What's more, the templates come in EPS, AI and PSD file formats, and once downloaded, you can easily adapt them to a wide range of business purposes.
Just replace the text placeholders with your own text, adjust colours, and you've got a terrific business card ready to print.
Business Card Design Templates on GraphicRiver
Sign up to Envato Elements and get access to thousands of graphics and templates (with unlimited use) all for one low price.
But if you're just interested in one-off purchases of PSD and AI business card templates, then GraphicRiver may be a better choice for you. You can download a single template for one-time use for a low fee.
Online Business Cards Design
Alternatively, if you’re looking for a simpler and easier alternative to create business cards, you should try the online business card maker at Placeit. It offers tons of business card design templates and is a cost-effective way to design your own business cards quickly and easily.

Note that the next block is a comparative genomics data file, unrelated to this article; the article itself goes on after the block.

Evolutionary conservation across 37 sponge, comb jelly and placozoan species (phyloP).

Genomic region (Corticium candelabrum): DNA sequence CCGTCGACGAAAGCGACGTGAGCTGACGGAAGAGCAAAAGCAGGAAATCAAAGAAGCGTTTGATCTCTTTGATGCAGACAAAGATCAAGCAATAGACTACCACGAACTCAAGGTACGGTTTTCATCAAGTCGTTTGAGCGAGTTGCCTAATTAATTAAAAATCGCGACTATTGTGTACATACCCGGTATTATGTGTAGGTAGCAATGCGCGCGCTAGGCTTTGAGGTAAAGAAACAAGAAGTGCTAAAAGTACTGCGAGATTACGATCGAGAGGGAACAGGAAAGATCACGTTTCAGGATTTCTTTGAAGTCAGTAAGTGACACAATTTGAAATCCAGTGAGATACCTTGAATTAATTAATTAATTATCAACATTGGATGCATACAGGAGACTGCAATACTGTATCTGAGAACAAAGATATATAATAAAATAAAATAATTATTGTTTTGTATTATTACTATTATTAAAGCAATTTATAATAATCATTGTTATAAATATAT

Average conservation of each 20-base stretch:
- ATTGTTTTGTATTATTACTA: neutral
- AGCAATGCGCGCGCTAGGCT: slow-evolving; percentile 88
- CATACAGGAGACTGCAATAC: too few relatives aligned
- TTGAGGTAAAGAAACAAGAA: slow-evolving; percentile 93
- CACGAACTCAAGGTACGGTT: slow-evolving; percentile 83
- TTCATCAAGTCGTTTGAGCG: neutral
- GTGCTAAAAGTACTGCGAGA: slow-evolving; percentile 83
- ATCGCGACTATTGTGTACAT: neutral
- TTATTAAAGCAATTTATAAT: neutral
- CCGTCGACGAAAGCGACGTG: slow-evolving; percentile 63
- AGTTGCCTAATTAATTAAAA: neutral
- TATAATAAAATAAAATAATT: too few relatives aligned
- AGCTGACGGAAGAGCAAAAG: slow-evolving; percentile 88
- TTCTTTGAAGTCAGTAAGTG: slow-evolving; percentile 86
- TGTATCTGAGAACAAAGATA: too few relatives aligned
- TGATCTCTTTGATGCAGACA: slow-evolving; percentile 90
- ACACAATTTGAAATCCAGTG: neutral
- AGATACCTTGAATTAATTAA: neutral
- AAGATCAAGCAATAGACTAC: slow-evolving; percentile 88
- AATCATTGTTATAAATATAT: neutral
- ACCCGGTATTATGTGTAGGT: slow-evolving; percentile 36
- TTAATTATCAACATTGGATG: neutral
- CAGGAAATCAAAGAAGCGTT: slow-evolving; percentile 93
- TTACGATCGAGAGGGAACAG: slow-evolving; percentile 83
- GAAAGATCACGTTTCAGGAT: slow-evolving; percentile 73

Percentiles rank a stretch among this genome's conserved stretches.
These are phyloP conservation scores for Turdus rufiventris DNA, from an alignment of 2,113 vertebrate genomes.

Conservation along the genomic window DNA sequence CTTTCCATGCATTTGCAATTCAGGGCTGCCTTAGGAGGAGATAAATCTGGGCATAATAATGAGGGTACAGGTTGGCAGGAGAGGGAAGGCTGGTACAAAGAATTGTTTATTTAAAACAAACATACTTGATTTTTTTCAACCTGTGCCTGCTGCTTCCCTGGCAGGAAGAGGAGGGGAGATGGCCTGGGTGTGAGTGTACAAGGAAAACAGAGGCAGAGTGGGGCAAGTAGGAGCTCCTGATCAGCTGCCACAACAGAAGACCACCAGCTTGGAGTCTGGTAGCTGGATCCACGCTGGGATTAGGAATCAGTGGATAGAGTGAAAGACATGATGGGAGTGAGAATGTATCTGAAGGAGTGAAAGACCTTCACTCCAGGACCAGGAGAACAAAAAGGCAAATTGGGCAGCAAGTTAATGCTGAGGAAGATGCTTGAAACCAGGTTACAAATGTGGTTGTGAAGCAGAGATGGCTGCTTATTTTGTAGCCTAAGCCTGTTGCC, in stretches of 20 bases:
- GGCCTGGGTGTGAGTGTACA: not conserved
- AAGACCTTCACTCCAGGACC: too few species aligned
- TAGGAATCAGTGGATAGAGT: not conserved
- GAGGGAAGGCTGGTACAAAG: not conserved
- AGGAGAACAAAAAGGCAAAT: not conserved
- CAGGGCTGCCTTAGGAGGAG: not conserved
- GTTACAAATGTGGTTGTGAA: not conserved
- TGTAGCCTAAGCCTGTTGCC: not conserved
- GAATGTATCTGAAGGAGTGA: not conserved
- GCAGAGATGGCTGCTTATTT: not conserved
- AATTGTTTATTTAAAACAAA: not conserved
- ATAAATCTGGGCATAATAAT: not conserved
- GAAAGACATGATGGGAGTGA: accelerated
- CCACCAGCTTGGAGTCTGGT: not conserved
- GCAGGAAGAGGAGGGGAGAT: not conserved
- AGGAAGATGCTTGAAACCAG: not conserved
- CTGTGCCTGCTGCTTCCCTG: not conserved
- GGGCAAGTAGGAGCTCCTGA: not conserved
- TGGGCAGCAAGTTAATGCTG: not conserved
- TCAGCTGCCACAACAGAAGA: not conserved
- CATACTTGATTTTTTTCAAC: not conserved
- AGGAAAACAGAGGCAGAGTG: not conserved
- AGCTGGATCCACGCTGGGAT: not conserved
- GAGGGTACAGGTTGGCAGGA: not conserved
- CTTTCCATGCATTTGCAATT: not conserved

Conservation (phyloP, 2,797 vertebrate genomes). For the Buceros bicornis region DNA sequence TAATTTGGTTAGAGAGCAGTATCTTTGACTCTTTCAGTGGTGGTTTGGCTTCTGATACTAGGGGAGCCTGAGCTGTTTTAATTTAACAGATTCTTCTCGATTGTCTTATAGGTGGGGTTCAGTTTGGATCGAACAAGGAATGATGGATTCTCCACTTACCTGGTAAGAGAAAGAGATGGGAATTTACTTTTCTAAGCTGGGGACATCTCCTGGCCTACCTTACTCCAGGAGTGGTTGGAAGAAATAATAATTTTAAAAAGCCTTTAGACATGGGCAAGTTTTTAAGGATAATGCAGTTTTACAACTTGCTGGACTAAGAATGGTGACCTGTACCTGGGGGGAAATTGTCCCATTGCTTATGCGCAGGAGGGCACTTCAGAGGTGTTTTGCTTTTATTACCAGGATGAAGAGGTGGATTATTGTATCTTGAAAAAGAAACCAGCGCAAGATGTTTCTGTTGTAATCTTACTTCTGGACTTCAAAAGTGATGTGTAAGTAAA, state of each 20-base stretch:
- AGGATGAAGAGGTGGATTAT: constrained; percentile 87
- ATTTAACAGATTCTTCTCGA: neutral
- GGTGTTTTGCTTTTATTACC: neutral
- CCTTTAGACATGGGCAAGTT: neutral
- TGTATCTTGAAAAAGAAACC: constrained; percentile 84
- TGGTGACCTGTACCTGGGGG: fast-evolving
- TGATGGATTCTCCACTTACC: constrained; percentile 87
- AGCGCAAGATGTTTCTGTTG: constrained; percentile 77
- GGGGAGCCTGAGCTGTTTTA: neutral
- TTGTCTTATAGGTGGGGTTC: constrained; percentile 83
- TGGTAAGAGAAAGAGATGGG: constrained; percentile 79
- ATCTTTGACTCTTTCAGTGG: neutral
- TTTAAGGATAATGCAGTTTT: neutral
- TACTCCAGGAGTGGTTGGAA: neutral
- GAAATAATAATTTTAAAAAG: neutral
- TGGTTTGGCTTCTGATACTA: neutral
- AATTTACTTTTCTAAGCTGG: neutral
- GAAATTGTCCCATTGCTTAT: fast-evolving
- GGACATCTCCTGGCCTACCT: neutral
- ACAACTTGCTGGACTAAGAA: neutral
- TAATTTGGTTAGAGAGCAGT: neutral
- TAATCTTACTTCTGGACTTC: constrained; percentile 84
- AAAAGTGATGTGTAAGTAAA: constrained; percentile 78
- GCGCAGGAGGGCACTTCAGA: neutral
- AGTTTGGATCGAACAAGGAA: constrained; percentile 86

The benefit of the Placeit approach is that you don’t have to download and learn any complicated design software. All you need is your browser and a few minutes, and in no time at all you can have your own customised business card file ready to send to the printers.
- Business CardsHow to Make Your Business Cards More Creative (19+ Ideas for 2019)Nona Blackman
- Business Cards2020 Business Card Design Guide to New Trends & Modern StylesNona Blackman
Preparing Business Cards for Print
Whether you're using a template from Envato Elements, GraphicRiver, the Placeit Online Business Card Maker or creating your own file from scratch, there are a few things you need to check before you can send your file off to the printers.
1. Proof Your Document
We've talked about the importance of proofreading your business card earlier, but it's always a good idea to give your card another go over before you send it off to the printers, because once your card is printed, any typos and incorrect information will be there to stay and will hurt your image and your pocket.
2. Check Your Business Card Size